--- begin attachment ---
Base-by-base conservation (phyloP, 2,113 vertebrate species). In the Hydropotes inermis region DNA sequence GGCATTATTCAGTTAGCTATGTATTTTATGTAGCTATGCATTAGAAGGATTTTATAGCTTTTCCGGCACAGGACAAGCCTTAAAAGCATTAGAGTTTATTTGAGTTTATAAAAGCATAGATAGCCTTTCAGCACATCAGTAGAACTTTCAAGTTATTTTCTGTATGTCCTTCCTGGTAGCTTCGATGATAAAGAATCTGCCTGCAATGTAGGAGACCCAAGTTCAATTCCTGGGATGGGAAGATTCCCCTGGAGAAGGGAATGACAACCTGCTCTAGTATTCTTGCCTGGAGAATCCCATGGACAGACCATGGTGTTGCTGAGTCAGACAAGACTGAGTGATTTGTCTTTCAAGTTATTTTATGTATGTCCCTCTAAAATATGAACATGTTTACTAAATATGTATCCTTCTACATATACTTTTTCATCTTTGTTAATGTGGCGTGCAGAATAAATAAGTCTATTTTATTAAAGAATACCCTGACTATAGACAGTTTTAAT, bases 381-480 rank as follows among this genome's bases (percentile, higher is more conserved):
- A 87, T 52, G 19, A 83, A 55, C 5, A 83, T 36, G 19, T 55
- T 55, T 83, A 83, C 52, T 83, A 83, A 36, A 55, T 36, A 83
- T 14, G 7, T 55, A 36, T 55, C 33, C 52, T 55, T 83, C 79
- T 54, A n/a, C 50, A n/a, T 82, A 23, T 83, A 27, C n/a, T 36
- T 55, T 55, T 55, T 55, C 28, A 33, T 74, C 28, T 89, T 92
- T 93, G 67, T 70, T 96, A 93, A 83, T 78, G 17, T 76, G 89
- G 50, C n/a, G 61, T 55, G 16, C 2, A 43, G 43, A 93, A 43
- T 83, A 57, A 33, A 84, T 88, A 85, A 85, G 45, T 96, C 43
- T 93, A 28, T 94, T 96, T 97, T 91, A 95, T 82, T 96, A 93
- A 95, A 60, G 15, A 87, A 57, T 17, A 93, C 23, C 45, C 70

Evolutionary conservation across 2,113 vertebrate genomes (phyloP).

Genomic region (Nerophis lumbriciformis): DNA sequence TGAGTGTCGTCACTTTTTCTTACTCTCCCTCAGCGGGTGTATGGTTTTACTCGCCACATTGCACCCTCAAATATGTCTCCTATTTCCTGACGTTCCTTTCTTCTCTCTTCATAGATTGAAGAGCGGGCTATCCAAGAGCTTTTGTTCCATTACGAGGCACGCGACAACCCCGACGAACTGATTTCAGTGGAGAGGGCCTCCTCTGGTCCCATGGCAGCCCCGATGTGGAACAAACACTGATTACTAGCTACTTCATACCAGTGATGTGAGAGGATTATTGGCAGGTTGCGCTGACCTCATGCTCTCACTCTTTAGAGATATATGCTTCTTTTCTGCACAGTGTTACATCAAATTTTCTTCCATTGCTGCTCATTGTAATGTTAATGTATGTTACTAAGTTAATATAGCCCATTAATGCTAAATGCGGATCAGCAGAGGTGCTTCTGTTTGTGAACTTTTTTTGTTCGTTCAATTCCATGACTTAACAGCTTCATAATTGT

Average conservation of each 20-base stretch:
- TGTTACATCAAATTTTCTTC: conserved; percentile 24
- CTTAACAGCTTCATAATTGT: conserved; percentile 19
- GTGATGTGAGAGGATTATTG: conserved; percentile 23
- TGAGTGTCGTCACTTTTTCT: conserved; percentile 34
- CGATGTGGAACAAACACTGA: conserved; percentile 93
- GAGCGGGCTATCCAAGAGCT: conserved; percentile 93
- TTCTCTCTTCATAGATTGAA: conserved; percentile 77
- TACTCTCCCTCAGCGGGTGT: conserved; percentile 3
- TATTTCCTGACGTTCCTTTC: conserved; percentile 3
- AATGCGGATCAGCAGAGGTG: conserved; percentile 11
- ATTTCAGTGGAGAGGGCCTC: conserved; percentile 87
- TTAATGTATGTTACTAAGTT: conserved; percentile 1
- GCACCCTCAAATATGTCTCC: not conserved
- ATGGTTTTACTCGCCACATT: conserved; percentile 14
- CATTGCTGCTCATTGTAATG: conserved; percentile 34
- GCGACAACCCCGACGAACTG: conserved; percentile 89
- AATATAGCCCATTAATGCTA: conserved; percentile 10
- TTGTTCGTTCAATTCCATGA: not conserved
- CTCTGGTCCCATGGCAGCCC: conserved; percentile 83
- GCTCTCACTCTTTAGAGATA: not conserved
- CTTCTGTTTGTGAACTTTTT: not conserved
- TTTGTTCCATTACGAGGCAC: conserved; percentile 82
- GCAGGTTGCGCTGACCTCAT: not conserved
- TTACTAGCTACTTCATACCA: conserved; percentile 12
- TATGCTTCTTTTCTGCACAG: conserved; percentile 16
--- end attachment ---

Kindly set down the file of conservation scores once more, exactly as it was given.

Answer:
Base-by-base conservation (phyloP, 2,113 vertebrate species). In the Hydropotes inermis region DNA sequence GGCATTATTCAGTTAGCTATGTATTTTATGTAGCTATGCATTAGAAGGATTTTATAGCTTTTCCGGCACAGGACAAGCCTTAAAAGCATTAGAGTTTATTTGAGTTTATAAAAGCATAGATAGCCTTTCAGCACATCAGTAGAACTTTCAAGTTATTTTCTGTATGTCCTTCCTGGTAGCTTCGATGATAAAGAATCTGCCTGCAATGTAGGAGACCCAAGTTCAATTCCTGGGATGGGAAGATTCCCCTGGAGAAGGGAATGACAACCTGCTCTAGTATTCTTGCCTGGAGAATCCCATGGACAGACCATGGTGTTGCTGAGTCAGACAAGACTGAGTGATTTGTCTTTCAAGTTATTTTATGTATGTCCCTCTAAAATATGAACATGTTTACTAAATATGTATCCTTCTACATATACTTTTTCATCTTTGTTAATGTGGCGTGCAGAATAAATAAGTCTATTTTATTAAAGAATACCCTGACTATAGACAGTTTTAAT, bases 381-480 rank as follows among this genome's bases (percentile, higher is more conserved):
- A 87, T 52, G 19, A 83, A 55, C 5, A 83, T 36, G 19, T 55
- T 55, T 83, A 83, C 52, T 83, A 83, A 36, A 55, T 36, A 83
- T 14, G 7, T 55, A 36, T 55, C 33, C 52, T 55, T 83, C 79
- T 54, A n/a, C 50, A n/a, T 82, A 23, T 83, A 27, C n/a, T 36
- T 55, T 55, T 55, T 55, C 28, A 33, T 74, C 28, T 89, T 92
- T 93, G 67, T 70, T 96, A 93, A 83, T 78, G 17, T 76, G 89
- G 50, C n/a, G 61, T 55, G 16, C 2, A 43, G 43, A 93, A 43
- T 83, A 57, A 33, A 84, T 88, A 85, A 85, G 45, T 96, C 43
- T 93, A 28, T 94, T 96, T 97, T 91, A 95, T 82, T 96, A 93
- A 95, A 60, G 15, A 87, A 57, T 17, A 93, C 23, C 45, C 70

Evolutionary conservation across 2,113 vertebrate genomes (phyloP).

Genomic region (Nerophis lumbriciformis): DNA sequence TGAGTGTCGTCACTTTTTCTTACTCTCCCTCAGCGGGTGTATGGTTTTACTCGCCACATTGCACCCTCAAATATGTCTCCTATTTCCTGACGTTCCTTTCTTCTCTCTTCATAGATTGAAGAGCGGGCTATCCAAGAGCTTTTGTTCCATTACGAGGCACGCGACAACCCCGACGAACTGATTTCAGTGGAGAGGGCCTCCTCTGGTCCCATGGCAGCCCCGATGTGGAACAAACACTGATTACTAGCTACTTCATACCAGTGATGTGAGAGGATTATTGGCAGGTTGCGCTGACCTCATGCTCTCACTCTTTAGAGATATATGCTTCTTTTCTGCACAGTGTTACATCAAATTTTCTTCCATTGCTGCTCATTGTAATGTTAATGTATGTTACTAAGTTAATATAGCCCATTAATGCTAAATGCGGATCAGCAGAGGTGCTTCTGTTTGTGAACTTTTTTTGTTCGTTCAATTCCATGACTTAACAGCTTCATAATTGT

Average conservation of each 20-base stretch:
- TGTTACATCAAATTTTCTTC: conserved; percentile 24
- CTTAACAGCTTCATAATTGT: conserved; percentile 19
- GTGATGTGAGAGGATTATTG: conserved; percentile 23
- TGAGTGTCGTCACTTTTTCT: conserved; percentile 34
- CGATGTGGAACAAACACTGA: conserved; percentile 93
- GAGCGGGCTATCCAAGAGCT: conserved; percentile 93
- TTCTCTCTTCATAGATTGAA: conserved; percentile 77
- TACTCTCCCTCAGCGGGTGT: conserved; percentile 3
- TATTTCCTGACGTTCCTTTC: conserved; percentile 3
- AATGCGGATCAGCAGAGGTG: conserved; percentile 11
- ATTTCAGTGGAGAGGGCCTC: conserved; percentile 87
- TTAATGTATGTTACTAAGTT: conserved; percentile 1
- GCACCCTCAAATATGTCTCC: not conserved
- ATGGTTTTACTCGCCACATT: conserved; percentile 14
- CATTGCTGCTCATTGTAATG: conserved; percentile 34
- GCGACAACCCCGACGAACTG: conserved; percentile 89
- AATATAGCCCATTAATGCTA: conserved; percentile 10
- TTGTTCGTTCAATTCCATGA: not conserved
- CTCTGGTCCCATGGCAGCCC: conserved; percentile 83
- GCTCTCACTCTTTAGAGATA: not conserved
- CTTCTGTTTGTGAACTTTTT: not conserved
- TTTGTTCCATTACGAGGCAC: conserved; percentile 82
- GCAGGTTGCGCTGACCTCAT: not conserved
- TTACTAGCTACTTCATACCA: conserved; percentile 12
- TATGCTTCTTTTCTGCACAG: conserved; percentile 16